Parolees and Fourth Amendment Rights with Link to Oral Argument before the Ninth Circuit

Parolees and Fourth Amendment Rights with Link to Oral Argument before the Ninth Circuit

This is a link to oral argument before the Ninth Circuit in a Section 1983 case brought by a woman and her child, whose home was raided by federal agents, state police officers, city police officers, and county sheriff deputies, under the guise of a “parolee” check up.  The purported parolee was not, in fact, on parole; he was in prison.  The officers relied on a list of names and addresses that was three months old.  Stale information.  The opening brief is here.

I argued against an assistant city attorney, a deputy county counsel, a deputy state attorney general, and an assistant United States Attorney.  As the appellant, I opened and after the other side (some four or five attorneys argued, I closed, starting at time mark 49:22).  Enjoy listening to the government attorneys all point the fingers at the others’ clients.  The it’s not my job two step shuffle; or “passing the buck,” as Judge Brunetti commented.

Ms. Motley and her child ultimately prevailed, with Fletcher and Pregerson ruling in their favor.

practice note:  sometimes, it hurts to know your case too well.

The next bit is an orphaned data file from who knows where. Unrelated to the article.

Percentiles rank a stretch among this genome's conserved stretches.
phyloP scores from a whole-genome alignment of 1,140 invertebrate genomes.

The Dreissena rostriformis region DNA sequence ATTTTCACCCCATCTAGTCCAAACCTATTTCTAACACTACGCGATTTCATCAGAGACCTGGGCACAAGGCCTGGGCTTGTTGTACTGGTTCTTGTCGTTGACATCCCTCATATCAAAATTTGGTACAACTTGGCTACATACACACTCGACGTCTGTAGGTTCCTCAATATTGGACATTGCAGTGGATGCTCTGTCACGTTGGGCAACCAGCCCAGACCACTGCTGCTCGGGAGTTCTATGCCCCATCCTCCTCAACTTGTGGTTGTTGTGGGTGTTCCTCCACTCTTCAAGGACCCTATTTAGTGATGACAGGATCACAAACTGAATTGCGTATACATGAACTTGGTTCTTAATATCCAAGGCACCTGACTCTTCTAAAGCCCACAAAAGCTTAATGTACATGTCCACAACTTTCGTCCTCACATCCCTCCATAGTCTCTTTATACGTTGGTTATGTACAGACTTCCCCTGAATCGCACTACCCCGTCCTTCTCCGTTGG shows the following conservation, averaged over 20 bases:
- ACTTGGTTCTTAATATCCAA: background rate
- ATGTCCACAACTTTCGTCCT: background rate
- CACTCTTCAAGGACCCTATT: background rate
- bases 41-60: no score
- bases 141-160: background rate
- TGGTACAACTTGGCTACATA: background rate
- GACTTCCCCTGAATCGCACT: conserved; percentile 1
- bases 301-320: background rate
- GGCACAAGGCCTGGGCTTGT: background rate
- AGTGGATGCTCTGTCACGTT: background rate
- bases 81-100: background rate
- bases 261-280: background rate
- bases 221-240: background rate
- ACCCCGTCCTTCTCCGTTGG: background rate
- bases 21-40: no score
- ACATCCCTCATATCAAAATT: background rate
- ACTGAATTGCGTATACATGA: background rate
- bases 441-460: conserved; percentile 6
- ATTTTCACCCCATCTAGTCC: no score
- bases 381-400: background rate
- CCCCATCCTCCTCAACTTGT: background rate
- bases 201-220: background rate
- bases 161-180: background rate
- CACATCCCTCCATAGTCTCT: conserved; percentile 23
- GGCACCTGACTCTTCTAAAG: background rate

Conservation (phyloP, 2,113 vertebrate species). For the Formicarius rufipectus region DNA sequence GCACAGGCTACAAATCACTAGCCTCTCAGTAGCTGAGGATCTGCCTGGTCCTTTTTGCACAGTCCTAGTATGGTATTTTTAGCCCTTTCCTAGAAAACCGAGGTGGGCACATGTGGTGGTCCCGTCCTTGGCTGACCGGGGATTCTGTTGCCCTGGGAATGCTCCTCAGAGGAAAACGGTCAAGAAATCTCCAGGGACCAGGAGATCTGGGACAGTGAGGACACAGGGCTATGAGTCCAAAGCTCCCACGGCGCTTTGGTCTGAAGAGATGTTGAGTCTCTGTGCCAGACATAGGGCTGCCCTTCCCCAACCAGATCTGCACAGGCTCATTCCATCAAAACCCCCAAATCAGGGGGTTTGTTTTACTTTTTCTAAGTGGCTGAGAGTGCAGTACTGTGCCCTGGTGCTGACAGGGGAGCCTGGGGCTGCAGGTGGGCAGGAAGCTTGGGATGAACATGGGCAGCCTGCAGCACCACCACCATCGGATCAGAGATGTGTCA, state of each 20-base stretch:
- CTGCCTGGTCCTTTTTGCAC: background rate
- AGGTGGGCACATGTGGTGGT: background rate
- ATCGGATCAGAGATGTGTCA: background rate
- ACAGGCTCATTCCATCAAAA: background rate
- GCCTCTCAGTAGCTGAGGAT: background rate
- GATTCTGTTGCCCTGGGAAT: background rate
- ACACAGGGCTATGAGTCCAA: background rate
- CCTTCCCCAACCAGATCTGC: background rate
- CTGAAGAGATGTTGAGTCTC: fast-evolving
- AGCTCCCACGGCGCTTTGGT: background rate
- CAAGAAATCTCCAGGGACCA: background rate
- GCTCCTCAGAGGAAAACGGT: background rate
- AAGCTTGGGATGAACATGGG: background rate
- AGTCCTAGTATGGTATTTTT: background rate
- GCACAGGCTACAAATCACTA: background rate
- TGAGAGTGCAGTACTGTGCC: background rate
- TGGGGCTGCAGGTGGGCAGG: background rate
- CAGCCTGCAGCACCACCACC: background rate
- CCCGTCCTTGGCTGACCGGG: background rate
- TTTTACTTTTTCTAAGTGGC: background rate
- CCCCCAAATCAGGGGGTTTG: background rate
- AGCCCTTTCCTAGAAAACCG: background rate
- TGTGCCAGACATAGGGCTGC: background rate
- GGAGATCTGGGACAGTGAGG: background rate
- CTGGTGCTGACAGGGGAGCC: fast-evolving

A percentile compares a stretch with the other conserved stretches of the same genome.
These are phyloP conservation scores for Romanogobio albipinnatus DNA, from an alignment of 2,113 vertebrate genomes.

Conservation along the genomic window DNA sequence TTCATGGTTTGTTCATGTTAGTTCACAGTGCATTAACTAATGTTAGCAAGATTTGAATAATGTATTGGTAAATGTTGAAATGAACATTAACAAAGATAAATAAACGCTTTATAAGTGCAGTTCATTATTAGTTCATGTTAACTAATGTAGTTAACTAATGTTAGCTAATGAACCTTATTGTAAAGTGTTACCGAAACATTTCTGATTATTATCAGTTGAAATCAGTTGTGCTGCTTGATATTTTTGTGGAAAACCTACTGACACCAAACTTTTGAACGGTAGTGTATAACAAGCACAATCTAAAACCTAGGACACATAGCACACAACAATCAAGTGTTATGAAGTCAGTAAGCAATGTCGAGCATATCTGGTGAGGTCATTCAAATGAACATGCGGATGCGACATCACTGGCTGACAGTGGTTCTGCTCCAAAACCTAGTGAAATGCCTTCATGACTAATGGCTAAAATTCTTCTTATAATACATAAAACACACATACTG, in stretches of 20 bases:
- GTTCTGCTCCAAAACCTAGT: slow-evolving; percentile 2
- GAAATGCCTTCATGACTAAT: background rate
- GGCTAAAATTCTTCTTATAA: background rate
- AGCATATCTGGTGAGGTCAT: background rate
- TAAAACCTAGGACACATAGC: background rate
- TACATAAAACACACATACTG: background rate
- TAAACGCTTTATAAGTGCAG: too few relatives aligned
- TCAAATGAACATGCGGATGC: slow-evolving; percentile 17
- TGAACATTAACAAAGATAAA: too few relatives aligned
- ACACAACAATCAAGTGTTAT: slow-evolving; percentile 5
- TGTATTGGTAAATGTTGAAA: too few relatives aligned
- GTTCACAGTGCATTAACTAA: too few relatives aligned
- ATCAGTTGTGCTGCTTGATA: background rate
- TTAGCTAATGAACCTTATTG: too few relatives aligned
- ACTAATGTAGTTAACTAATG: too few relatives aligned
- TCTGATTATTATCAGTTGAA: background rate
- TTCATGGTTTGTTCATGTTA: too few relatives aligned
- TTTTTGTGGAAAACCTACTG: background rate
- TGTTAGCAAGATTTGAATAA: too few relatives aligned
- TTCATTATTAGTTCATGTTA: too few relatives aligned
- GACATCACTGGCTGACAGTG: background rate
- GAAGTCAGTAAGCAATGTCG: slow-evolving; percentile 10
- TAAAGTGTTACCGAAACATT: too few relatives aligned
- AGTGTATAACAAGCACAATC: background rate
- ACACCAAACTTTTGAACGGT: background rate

practice pointer:  write the damn book

practice pointer:  did Thomas just undermine the entire line of fourth amendment law?  June 20, 2016



Constitutionally Required Counsel

The first article of the Louisiana Constitution is entitled “Declaration of Rights.”  La. Const., Art. 1.  It contains twenty-seven sections, delineating people’s rights ranging from the right to individual dignity  to the right to hunt and to fish.  Within the Declaration of Rights is the Louisiana version of the Sixth Amendment of the United States Constitution.  It reads, in mandatory terms, as follows:

§13. Rights of the Accused

Section 13. When any person has been arrested or detained in connection with the investigation or commission of any offense, he shall be advised fully of the reason for his arrest or detention, his right to remain silent, his right against self incrimination, his right to the assistance of counsel and, if indigent, his right to court appointed counsel. In a criminal prosecution, an accused shall be informed of the nature and cause of the accusation against him. At each stage of the proceedings, every person is entitled to assistance of counsel of his choice, or appointed by the court if he is indigent and charged with an offense punishable by imprisonment. The legislature shall provide for a uniform system for securing and compensating qualified counsel for indigents.